26 May 2012 | krshychait
Loud, Louder, Loudest
Lord Yama (Satyanarayana) wants to retire from his job and appoints his son, Yuva Yama (Prabhu) as the heir to his job. Chitragupta (MS Narayana) too wants to retire but is forced to occupy his post on the insistence of Yuva Yama. Peeved at this, Chitragupta searches for one Telugu man who can teach a lesson to the Yuva Yama and finds Bullet Raja (Raviteja), a ruffian from Chennai to be that man and changes his lifespan.
Bullet Raja is in love with Shweta (Tapsee) who is the fiancée of a dreaded don, Babu (Sushanth). As Chitragupta changed his lifespan, Raja dies in a fight with Babu and reaches Yamalokam. There he finds that his life has been shortened and creates lot of trouble. Unable to bear the burden of Raja, Yama offers him 3 bodies of which Raja has to choose one. Raja chooses the body of Andhra Pradesh's Home Minister, Ravinder (Raviteja) who is a man of loose morals and is about to be killed by his own friends in politics.
Bullet Raja has to now go into the body of Ravinder and bring a reform to his personality and also fulfil his own wishes of previous birth. How he achieves these forms the remaining part of the story.
As always, this is a Raviteja movie which essentially means that there would not be neither logic nor reasoning for the proceedings on screen. All we would be served is the dosage of Raviteja's histronics. "Daruvu" is exactly that. It is high on energy quotient but low on entertainment quotient. Though there are some moments which make you chuckle, the film is a drag.
Director Siva cooked up a story which had its inspirations from various films like, Yamagola, Yamudiki Mogudu, Yamadonga, Indrudu Chandrudu, Sivaji and Vikramarkudu. But the final mix was not to the satisfaction of the viewing audience. There are lot of loopholes in the construction of the story itself which even common audience would find it difficult to comprehend. The story itself starts from Yamalokam where Chitragupta conspires to bring the hero to Yamalokam to create trouble which is the central theme of the film. But the director forgets that central theme and plays with the several sub-plots by making them more important to the progression of the film. In other words, the director forgot the main story and told a different story.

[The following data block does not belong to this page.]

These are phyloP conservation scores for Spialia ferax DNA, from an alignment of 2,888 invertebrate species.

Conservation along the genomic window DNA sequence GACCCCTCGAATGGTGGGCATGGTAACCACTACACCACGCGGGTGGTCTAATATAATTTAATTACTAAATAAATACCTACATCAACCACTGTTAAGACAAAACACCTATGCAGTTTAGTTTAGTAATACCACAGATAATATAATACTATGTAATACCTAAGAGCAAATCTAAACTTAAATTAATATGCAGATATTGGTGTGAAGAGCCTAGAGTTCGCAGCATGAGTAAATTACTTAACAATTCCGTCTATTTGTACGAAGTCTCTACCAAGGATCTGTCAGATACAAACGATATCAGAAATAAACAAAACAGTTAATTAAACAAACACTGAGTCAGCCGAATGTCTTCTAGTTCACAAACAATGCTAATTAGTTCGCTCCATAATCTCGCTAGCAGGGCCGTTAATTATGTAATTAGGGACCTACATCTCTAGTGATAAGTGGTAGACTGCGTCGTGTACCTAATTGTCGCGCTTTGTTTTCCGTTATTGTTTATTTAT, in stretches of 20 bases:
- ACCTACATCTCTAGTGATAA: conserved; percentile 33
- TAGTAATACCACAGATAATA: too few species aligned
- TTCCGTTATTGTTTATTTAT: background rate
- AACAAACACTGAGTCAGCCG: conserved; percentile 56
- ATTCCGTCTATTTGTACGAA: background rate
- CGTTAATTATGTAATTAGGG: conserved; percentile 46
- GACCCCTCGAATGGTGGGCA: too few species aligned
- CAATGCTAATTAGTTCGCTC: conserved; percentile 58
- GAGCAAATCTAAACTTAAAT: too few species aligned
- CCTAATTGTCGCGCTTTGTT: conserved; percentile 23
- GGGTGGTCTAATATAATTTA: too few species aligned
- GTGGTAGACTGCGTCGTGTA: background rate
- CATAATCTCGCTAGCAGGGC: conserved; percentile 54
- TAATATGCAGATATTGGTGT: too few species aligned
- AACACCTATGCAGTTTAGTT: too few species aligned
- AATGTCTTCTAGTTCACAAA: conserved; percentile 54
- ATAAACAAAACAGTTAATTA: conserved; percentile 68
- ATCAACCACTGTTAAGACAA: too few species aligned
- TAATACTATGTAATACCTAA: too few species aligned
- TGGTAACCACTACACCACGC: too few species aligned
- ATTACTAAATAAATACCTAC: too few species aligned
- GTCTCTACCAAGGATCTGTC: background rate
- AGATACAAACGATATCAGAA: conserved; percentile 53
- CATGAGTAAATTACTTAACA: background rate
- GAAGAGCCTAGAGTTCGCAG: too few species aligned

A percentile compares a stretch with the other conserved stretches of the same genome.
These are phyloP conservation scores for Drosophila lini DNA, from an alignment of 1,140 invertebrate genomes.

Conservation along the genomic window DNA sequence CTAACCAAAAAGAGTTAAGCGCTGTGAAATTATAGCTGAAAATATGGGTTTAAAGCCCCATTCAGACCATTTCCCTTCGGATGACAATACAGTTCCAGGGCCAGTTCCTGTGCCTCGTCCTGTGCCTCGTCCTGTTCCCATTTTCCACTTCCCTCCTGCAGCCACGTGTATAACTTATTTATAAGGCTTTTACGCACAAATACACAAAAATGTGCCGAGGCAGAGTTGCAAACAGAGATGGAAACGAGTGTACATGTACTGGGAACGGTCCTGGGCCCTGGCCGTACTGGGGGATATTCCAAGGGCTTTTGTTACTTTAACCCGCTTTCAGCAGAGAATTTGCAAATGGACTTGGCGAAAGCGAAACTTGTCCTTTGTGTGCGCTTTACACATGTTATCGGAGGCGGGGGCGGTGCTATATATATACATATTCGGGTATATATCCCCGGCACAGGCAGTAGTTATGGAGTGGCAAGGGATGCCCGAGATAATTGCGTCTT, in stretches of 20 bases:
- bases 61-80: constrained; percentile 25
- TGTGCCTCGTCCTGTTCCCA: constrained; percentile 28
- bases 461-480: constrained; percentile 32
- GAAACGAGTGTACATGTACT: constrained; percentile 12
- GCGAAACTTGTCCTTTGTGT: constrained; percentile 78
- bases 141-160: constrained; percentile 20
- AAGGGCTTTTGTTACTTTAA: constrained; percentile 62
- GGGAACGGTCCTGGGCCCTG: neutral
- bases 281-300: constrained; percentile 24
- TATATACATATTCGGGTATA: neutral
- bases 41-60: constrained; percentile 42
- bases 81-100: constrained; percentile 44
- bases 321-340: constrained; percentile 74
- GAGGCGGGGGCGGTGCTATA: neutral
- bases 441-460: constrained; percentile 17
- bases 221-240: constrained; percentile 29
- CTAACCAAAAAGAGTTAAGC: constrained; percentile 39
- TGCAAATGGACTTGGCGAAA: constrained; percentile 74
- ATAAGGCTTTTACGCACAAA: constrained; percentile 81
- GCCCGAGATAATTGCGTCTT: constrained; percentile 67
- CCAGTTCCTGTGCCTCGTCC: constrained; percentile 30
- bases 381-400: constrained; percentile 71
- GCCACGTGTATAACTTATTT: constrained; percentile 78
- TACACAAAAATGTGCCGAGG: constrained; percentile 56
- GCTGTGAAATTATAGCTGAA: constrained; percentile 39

Even if we discount the glaring loopholes like these, the story which is presented does not find any takers as the opposition to the hero in the form of villainy is very feeble. The villains do nothing in the story other than fall victim to the antics of the hero. When the hero has no opposition to vanquish, how can his heroism be established? That single factor keeps Daruvu several notches below the films like, Vikramarkudu which were almost in the similar genre.
Coming to the performances of the lead cast, Raviteja was his usual self which is loud, louder and loudest. There is nothing to describe his performance as he shouts in his high decibel voice rather than deliver the dialogues in an effective way. Oflate Raviteja seems to have forgotten that he is an actor first because whichever the character he is given, he is playing them the same way which is loud, louder, loudest. Though this kind of performance is expected of him, he is becoming very much routine with his expressions, shouts and shrieks. He is a much talented performer than what he is doing presently.
Tapsee looks very beautiful and has been ordered by the director to look shocked in each and every sequence which she diligently follows. The rest of the cast did their job for their pay packets. Raghubabu manages to get some chuckles with his "Dhinka chika" and Brahmanandam could not make the audience laugh this time around. The villainous trio of Sayaji, Sushant do their best to look menacing. Prabhu looked heavy as Yuva Yamaraja and it was refreshing to see Satyanarayana back on screen as Yama. MS Narayana did his best to suit the role of Chitragupta.
The technical departments were okay. The music by Vijay Antony is a major minus with the background score and the songs proving to be an earsore. The cinematography lacked clarity inspite of the fact that the director himself is a noted cinematographer. The look and feel of the film is plain average and the audience have seen better graphical work in the films like Yamadonga and Magadheera. Editor Gowtam Raju should have trimmed the film by at least 30 minutes to cut the boredom from creeping in.
The screen time for the movie is almost 3 hours and to keep the audience rooted to their seats without looking at the watches is a herculean task in which the director, Siva failed. The audience got up to leave at a certain point in the pre-climax expecting the film to be over, but the film still had good 15 minutes of run and the audience reaction at the dragging proceedings is an indicator of how disconnected the audience were.
Daruvu is a film which might still entertain, if one leaves his brains at home, but if you favor those heavy dramas then Daruvu is definitely not for you.